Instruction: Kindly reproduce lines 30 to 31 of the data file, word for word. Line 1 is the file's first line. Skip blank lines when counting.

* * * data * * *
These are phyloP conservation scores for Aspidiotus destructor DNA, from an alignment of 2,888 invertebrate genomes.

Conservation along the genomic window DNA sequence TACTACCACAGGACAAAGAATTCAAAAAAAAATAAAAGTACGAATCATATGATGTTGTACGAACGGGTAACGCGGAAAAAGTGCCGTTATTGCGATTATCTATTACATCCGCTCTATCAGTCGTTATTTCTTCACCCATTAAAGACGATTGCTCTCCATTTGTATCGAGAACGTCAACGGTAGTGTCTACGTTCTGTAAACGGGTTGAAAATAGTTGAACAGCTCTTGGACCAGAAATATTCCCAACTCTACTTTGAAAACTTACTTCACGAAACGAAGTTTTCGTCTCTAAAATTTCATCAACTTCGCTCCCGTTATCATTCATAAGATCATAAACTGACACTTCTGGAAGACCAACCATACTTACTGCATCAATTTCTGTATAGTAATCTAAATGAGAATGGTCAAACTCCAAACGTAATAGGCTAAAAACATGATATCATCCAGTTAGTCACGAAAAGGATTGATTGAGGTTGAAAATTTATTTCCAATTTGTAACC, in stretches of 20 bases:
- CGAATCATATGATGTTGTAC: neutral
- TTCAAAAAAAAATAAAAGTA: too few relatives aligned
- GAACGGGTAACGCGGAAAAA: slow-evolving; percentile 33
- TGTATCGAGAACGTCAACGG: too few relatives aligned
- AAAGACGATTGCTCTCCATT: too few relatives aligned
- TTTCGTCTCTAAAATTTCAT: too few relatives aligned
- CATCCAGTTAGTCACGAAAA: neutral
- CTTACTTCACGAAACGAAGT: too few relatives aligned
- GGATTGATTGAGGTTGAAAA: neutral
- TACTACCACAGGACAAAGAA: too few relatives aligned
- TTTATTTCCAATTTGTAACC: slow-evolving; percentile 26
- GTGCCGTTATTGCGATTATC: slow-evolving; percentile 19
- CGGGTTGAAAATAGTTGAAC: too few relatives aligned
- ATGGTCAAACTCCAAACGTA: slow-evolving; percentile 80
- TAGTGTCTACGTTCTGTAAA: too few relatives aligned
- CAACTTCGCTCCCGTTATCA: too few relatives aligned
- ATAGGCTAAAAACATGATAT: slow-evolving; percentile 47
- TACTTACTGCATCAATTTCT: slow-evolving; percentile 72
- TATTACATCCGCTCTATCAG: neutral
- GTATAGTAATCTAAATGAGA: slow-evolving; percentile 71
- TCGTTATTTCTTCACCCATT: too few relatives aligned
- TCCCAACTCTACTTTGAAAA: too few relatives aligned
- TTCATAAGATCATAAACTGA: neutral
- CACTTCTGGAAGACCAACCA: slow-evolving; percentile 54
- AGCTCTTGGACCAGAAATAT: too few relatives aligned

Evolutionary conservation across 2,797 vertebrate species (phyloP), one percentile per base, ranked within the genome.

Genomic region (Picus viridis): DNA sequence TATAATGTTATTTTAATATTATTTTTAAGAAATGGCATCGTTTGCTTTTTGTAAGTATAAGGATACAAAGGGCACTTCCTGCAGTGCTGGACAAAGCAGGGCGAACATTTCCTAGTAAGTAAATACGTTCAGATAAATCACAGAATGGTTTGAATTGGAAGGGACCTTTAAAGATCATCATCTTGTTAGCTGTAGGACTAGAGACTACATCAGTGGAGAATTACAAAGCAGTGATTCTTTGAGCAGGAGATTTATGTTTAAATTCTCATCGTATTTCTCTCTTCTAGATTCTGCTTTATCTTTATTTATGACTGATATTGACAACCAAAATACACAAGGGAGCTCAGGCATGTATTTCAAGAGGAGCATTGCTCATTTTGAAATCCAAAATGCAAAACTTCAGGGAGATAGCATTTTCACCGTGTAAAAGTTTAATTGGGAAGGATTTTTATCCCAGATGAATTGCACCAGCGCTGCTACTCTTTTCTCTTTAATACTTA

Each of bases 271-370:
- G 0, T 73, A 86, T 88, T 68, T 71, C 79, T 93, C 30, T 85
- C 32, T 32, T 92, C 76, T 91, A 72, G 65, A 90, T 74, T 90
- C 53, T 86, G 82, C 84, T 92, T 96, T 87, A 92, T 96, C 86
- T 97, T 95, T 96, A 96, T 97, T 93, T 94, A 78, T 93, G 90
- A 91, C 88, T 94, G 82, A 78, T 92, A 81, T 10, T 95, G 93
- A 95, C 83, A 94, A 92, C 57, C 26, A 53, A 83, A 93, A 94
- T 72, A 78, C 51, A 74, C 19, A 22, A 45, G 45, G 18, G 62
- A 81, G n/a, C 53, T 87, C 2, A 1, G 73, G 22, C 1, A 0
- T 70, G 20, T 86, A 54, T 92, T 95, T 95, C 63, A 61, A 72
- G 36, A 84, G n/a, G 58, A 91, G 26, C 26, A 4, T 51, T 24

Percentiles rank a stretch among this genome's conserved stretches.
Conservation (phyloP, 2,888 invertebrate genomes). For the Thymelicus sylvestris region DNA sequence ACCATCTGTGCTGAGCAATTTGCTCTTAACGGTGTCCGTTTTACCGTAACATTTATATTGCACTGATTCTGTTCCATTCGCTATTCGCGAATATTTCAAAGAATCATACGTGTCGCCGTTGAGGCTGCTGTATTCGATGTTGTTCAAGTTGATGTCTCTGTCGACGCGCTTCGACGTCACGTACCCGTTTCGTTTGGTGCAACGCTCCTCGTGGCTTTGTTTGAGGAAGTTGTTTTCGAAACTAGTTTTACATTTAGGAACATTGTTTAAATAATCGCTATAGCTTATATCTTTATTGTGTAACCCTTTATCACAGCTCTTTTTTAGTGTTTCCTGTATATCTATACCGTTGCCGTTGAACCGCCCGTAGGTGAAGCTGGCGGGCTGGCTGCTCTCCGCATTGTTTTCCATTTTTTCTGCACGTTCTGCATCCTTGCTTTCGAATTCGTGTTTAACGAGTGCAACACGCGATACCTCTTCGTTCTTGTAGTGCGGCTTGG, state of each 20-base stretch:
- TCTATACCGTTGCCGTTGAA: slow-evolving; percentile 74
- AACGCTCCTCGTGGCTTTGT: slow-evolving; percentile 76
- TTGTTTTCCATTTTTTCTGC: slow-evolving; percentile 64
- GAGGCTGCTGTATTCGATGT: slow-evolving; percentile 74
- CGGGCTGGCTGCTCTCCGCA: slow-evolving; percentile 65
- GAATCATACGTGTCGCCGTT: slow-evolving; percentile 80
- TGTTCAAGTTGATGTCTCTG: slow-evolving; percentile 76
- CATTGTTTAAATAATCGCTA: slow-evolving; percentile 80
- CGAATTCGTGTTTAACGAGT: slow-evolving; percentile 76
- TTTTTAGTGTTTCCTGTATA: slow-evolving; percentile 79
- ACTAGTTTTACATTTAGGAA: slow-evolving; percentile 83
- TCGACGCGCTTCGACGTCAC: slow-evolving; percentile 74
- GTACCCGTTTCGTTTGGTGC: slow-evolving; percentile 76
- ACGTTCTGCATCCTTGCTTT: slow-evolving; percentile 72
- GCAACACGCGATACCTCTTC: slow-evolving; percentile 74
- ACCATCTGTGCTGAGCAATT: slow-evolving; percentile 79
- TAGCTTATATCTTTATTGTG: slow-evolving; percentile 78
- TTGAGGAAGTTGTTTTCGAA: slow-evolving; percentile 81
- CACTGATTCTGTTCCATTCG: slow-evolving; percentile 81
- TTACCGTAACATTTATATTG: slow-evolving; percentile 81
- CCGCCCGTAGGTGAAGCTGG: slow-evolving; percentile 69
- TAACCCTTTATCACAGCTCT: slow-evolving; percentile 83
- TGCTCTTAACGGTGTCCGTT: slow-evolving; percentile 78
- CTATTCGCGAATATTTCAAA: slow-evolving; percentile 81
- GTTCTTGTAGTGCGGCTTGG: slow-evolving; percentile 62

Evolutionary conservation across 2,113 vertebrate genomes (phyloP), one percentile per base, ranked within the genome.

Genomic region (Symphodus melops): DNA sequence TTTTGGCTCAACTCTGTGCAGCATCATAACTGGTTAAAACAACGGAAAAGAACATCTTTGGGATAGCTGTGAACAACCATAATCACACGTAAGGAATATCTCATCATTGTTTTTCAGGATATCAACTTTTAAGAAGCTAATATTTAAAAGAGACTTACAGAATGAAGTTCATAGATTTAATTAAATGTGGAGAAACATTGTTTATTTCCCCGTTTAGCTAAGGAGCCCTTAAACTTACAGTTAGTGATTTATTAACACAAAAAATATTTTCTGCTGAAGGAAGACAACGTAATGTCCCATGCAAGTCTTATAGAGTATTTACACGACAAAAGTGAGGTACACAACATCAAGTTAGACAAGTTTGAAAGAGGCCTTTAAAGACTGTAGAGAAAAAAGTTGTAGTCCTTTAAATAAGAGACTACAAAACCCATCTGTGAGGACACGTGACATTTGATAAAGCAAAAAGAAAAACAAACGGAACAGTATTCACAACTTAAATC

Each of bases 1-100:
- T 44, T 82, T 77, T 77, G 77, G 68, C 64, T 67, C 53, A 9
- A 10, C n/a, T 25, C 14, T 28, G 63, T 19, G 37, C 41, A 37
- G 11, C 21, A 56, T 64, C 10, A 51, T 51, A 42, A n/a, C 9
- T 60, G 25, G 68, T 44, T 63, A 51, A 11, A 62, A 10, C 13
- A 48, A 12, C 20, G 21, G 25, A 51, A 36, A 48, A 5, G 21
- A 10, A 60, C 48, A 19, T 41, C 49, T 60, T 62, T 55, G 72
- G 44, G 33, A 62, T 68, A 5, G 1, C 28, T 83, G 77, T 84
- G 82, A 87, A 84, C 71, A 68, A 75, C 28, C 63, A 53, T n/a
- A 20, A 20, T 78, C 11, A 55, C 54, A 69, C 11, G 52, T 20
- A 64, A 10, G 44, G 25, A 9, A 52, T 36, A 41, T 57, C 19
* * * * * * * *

Each of bases 271-370:
- G 0, T 73, A 86, T 88, T 68, T 71, C 79, T 93, C 30, T 85